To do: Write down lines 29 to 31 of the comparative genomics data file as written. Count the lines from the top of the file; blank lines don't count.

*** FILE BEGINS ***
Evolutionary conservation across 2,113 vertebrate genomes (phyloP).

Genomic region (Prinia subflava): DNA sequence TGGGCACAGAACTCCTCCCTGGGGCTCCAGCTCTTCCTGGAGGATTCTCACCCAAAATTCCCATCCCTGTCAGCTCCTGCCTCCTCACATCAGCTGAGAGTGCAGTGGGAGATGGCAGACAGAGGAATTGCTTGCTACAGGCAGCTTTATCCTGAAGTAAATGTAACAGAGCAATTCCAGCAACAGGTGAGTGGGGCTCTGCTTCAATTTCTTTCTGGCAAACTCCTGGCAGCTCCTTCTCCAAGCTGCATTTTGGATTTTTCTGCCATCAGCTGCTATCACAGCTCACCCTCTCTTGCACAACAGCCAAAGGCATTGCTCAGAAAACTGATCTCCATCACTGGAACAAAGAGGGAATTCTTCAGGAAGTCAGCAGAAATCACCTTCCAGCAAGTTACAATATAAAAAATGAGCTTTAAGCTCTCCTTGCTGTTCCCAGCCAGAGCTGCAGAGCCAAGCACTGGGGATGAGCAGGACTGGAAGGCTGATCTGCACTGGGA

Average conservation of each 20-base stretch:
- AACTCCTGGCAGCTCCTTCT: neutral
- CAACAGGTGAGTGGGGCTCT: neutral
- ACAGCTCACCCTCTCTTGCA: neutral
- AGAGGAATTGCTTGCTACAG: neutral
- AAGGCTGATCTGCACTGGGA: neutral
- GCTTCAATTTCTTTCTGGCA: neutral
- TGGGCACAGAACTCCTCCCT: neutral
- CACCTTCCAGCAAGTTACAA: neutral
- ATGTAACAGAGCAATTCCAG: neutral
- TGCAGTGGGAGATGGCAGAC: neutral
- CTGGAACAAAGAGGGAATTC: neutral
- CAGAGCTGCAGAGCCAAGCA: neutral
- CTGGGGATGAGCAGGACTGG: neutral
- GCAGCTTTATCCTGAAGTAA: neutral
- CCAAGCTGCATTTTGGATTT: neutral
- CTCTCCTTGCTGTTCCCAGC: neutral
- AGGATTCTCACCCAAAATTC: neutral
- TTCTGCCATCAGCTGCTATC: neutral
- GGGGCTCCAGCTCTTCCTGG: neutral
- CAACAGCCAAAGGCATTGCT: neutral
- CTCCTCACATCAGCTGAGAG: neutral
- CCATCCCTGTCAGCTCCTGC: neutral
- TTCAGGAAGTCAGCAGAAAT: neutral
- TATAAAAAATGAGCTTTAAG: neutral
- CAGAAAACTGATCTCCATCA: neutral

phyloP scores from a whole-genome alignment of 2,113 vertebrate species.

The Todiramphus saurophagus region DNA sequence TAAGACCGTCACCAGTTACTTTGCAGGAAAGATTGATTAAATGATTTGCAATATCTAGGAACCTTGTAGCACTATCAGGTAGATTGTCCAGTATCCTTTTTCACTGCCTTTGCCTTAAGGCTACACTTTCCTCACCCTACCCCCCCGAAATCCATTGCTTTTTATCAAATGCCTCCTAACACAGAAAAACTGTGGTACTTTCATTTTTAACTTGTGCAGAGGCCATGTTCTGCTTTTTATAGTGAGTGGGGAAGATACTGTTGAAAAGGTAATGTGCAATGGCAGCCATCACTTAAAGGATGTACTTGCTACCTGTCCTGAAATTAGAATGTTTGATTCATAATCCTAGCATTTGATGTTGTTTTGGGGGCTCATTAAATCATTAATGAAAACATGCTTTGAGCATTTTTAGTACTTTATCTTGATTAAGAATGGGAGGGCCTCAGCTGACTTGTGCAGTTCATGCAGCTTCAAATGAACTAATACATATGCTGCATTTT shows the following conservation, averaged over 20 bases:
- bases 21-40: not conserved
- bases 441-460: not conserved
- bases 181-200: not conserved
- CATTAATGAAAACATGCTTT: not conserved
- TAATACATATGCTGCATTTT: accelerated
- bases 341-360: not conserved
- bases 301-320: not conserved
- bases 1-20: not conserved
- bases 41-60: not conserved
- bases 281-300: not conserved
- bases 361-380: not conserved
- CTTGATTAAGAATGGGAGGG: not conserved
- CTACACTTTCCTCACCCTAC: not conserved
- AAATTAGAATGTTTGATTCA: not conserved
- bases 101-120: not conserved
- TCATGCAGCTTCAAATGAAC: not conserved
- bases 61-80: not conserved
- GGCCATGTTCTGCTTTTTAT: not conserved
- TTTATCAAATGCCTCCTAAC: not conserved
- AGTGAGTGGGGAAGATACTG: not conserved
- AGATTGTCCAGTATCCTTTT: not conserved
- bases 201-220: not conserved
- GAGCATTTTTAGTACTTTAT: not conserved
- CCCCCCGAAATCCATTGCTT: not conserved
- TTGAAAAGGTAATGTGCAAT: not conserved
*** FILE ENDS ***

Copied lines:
phyloP scores from a whole-genome alignment of 2,113 vertebrate species.

The Todiramphus saurophagus region DNA sequence TAAGACCGTCACCAGTTACTTTGCAGGAAAGATTGATTAAATGATTTGCAATATCTAGGAACCTTGTAGCACTATCAGGTAGATTGTCCAGTATCCTTTTTCACTGCCTTTGCCTTAAGGCTACACTTTCCTCACCCTACCCCCCCGAAATCCATTGCTTTTTATCAAATGCCTCCTAACACAGAAAAACTGTGGTACTTTCATTTTTAACTTGTGCAGAGGCCATGTTCTGCTTTTTATAGTGAGTGGGGAAGATACTGTTGAAAAGGTAATGTGCAATGGCAGCCATCACTTAAAGGATGTACTTGCTACCTGTCCTGAAATTAGAATGTTTGATTCATAATCCTAGCATTTGATGTTGTTTTGGGGGCTCATTAAATCATTAATGAAAACATGCTTTGAGCATTTTTAGTACTTTATCTTGATTAAGAATGGGAGGGCCTCAGCTGACTTGTGCAGTTCATGCAGCTTCAAATGAACTAATACATATGCTGCATTTT shows the following conservation, averaged over 20 bases:
- bases 21-40: not conserved